Finding reminders in actions you already do and do 'from habit' are a great way of triggering other new habits. For example, so many people find it hard to give up smoking when they have a drink in a bar. This is often linked to the fact that when having a drink, a cigarette is a natural accompaniment. It's 'habit' to smoke when you drink. Imagine changing this habit by saying every time I have a drink - I do 25 push ups. Now this may be ridiculous and impractical, but imagine how much stronger and more behemoth you would become if this was your natural 'habit' of having a drink?
Reminders and actions also have to be reinforced but not being mountainous tasks that seem like an Everest Peak waiting to be climbed. As Leo Babauta says 'make it so easy you just can't say no'. Don't promise to do 45min of gruelling exercise. Build it up in stages. Commit to 10mins of work or stretching or exercise and find yourself celebrating those smaller achievements before you try to tackle the bigger obstacles. Rome wasn't built in a day. And the creation of 'routine' has to come from consistency, not massive efforts in singular doses.
Another factor to creating healthy habits is positive reinforcement- a reward. This is especially valid for fitness habits you may want to create. You have to keep doing fitness actions to achieve goals. ie - you have to 'do' the work. So getting that consistency requires effort and you need to make that a positive experience. Humans are pleasure junkies! The reaction that you receive from an action determines whether or not you want to repeat the behaviour or reinforce it.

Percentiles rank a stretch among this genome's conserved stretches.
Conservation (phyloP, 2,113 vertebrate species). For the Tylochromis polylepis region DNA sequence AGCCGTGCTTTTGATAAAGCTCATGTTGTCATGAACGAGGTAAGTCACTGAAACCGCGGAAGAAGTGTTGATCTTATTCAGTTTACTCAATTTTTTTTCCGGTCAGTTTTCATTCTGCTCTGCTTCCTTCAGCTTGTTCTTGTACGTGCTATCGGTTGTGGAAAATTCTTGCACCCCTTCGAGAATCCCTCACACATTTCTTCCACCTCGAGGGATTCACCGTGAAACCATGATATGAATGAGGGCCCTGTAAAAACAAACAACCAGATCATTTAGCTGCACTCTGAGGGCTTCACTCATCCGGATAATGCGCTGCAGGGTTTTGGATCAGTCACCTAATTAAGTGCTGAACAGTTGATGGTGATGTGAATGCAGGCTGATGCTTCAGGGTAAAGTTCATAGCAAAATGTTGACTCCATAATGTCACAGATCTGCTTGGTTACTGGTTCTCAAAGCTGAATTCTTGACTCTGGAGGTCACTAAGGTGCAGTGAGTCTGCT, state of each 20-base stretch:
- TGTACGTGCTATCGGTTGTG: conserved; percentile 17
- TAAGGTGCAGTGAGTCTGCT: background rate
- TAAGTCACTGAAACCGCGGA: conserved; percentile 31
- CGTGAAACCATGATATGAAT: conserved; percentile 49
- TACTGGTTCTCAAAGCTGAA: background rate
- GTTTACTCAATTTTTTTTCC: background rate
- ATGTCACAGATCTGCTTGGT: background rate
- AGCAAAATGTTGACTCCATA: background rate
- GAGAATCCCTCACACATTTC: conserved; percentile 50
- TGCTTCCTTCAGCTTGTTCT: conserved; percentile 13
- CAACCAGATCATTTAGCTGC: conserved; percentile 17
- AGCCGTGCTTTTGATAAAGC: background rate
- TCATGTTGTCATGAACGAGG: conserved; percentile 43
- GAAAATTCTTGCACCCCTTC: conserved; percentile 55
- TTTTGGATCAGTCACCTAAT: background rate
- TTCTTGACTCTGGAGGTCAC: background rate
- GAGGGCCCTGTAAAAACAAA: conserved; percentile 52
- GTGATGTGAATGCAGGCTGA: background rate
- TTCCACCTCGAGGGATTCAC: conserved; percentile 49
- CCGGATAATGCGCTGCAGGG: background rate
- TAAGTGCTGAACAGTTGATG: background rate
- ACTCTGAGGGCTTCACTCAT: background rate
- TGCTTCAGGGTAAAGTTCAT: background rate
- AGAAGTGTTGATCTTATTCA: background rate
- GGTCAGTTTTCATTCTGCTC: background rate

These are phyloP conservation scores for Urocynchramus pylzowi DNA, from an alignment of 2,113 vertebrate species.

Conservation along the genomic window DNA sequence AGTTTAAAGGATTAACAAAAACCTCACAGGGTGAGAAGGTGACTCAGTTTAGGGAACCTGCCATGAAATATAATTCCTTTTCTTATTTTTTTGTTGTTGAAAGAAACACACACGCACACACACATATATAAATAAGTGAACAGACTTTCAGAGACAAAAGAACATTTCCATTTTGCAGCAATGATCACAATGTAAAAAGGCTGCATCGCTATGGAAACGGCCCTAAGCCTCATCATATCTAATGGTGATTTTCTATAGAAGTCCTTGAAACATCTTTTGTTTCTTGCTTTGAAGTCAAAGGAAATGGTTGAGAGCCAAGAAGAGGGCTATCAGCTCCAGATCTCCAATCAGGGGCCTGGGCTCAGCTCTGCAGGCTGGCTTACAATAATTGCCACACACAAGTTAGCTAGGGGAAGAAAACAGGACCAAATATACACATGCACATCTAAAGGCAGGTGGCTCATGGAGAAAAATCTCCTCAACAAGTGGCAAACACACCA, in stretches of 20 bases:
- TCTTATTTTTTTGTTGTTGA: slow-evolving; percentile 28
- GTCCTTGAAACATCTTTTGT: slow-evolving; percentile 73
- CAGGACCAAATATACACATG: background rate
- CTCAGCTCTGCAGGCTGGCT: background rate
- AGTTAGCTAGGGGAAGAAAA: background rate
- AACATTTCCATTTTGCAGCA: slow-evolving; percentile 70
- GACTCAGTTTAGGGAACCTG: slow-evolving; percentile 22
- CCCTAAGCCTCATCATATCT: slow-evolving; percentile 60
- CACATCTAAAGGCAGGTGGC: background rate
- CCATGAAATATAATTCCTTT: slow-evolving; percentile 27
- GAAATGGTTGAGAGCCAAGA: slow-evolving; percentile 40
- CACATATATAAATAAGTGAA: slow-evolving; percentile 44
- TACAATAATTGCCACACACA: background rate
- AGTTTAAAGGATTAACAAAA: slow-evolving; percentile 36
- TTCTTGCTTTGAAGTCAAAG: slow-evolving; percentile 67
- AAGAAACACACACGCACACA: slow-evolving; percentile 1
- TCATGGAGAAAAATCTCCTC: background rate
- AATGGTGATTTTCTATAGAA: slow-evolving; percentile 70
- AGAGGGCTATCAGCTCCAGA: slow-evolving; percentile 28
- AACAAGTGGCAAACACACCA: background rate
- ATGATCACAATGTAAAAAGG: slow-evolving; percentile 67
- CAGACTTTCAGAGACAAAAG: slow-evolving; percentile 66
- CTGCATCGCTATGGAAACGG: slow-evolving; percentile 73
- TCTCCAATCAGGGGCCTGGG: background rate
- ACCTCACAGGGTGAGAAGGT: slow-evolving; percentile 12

Celebrating your smallest achievements is a great way to give that little hit of positivity that makes you feel good. It can be as small as a little self high five or telling your coach in a text message "great workout". Especially when you have nearly slept in and not got up, but then did and went for 15min run instead of a 30min run - congratulate yourself! You got up and did it. Having a daily list of achievements and being able to sit down at the end of the day and go 'tick tick tick' makes me feel positive about what I have achieved for the day - it can be as simple as that.
Reward also has to come from you. It's no good trying to stick to something or find a reward because someone else says it is important. Thats a temporary reward - it doesn't get to the core of the reward complex. Reward has to be important to you and mean something to you for it to be a driving factor to complete the Reminder/Routine steps.